10 Ways to Become a Happier Human
Betcha didn't think I'd list that one, did you? ;)
Here we go again with the journaling. It seems like a fad you hear about everywhere now, doesn’t it? You hear 'influencers' and celebrities raving about the positive effects of writing their thoughts out each morning and it’s redundant and annoying. I get it.
But here’s the thing….there is something to it. When I was younger I was very much into journaling. I would come home from school and transcribe my day from start to finish. Before bed, I would jot down my final thoughts before nodding off and it would help quell my anxiety - especially in my teen years. As I got older though, this practice fell away from me. With technological advances the ease of mindlessly scrolling through Netflix/Instagram, I never made the time to write out of my feelings. I made excuses — work was too busy, I was exhausted, my relationships needed more attention, blah blah blah. The few times I did try to journal, it felt stupid and I gave up. I was all over the place in my late teens/early 20’s and I’m not saying there is a direct correlation between my non-journaling days and my mental wellbeing, but maybe there is?
This is a practice I picked back up within the last few years. I was going through a lot and was willing to try anything. It seemed like every book I read, every podcast I was listening to, all recommended the art of journaling as THE answer. Beginning was tough but slowly I got back into it. It was nostalgic in a way..picking up a pen and letting it all out. After a month or so, I began to crave my morning routine and putting pen to paper.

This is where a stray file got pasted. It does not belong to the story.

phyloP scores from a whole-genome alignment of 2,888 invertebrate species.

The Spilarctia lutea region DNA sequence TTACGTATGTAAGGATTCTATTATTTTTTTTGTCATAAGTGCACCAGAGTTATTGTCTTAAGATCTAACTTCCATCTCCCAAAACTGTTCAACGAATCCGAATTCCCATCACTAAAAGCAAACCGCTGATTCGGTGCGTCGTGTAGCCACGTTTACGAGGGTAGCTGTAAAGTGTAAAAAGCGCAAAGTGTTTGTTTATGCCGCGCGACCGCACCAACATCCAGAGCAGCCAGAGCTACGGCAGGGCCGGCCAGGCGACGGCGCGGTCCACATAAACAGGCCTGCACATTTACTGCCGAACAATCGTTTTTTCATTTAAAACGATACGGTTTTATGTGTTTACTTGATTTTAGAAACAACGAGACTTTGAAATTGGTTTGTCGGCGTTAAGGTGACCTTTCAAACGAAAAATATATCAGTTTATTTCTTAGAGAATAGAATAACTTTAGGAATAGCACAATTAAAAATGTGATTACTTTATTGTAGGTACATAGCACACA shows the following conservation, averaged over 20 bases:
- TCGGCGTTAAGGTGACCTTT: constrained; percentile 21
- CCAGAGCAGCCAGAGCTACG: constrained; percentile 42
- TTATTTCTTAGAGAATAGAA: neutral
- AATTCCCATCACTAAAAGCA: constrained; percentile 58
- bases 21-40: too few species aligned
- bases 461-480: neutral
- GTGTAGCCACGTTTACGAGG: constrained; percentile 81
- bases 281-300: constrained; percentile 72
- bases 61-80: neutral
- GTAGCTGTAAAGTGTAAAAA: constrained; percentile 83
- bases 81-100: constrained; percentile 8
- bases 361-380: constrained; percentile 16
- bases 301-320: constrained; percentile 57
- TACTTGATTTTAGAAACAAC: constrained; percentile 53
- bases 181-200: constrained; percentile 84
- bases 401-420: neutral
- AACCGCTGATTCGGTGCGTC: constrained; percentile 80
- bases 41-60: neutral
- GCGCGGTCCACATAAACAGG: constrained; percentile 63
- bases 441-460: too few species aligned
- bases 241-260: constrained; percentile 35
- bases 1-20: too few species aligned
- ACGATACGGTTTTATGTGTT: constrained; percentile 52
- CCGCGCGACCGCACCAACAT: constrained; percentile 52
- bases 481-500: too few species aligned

Here is my tip: don’t overdue it. Don’t get a big, fancy journal and have sparkly goals of filling pages and pages of gold leaf paper with your innermost secrets and feelings. That's too much pressure. Instead, get a dinky three ring notebook from CVS (I still have my OG notebook I started with a few years ago) or a little prompted journal (The 5 Minute Journal is awesome) and spend 5-10 minutes each morning and/or night getting it all out.
Nobody is going to read this so who cares what you put in it. The point is to get it out. Write out what you’re grateful for, what is stressing you out, who is pissing you off, something fun that happened to you - just get it out. I promise, you have a lot more built up inside than you realize and I promise that you will feel better once those feelings/ideas/thoughts are staring back at you on paper. You don’t even have to re-read your pages, I usually don’t. It is refreshing, however, to go back and read old journals. It might surprise you how far you have come and how much you have grown over the years.
Another classic. I won’t ramble on about this one. All I will say is don’t knock it til you try it….and try it again, and again, and so on and so forth. Because for the first 10 tries, you probably won’t like it. It’s uncomfortable and may feel like a waste of time. You won’t know if you’re doing it right (and you probably aren’t) for a long time. But stick with it. I only do about 5-10 minutes every day. Sometimes I feel like I am making a breakthrough while other times I feel fidgety and annoyed. Sometimes I can block out the noise while other times I can’t stop thinking about what I’m going to eat for breakfast. I know some people who can sit for 45 minutes and that is amazing for them, but not for everybody. Start slowly like with journaling. The minutes add up. Try an app on your phone. Sit outside. Sit inside. Put a timer on your phone. There are so many options and variations of ways to meditate, you just need to find what works for you. But TRY it and stick with it. I promise you will be happier for it.
One of my favorite apps for meditating is the Calm app but it is somewhat pricey so I would recommend just going on Spotify and searching meditation playlists — there are tons. Youtube has a bunch of great options as well.